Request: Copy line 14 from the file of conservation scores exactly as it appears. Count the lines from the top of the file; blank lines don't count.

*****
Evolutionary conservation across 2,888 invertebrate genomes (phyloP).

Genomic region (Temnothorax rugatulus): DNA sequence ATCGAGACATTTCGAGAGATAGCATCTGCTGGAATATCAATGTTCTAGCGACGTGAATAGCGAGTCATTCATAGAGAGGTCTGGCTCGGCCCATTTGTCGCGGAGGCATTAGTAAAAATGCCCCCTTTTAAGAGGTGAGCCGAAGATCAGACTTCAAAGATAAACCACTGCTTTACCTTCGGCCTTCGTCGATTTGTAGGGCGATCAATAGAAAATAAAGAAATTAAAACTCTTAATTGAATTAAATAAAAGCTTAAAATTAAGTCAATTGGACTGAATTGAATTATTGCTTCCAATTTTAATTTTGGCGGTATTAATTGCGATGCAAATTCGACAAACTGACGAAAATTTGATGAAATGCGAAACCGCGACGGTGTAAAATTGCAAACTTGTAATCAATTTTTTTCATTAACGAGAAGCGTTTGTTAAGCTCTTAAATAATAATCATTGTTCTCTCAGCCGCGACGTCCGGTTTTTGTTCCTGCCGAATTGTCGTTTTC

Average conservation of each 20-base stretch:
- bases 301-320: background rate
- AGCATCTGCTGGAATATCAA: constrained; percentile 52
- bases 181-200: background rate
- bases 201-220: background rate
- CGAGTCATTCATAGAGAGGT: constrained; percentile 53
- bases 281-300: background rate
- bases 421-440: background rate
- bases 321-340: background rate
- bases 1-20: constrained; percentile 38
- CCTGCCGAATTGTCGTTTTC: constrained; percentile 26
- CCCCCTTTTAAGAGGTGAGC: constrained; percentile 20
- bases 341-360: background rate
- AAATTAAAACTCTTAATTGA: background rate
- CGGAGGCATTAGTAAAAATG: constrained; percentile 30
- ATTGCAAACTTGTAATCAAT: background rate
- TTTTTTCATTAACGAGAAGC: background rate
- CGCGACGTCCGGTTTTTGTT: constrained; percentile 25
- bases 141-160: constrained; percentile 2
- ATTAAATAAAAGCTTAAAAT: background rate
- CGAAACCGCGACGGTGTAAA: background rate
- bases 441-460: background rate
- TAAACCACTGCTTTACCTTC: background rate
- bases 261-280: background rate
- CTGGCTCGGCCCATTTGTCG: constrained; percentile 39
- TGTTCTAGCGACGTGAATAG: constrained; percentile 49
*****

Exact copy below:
- CCCCCTTTTAAGAGGTGAGC: constrained; percentile 20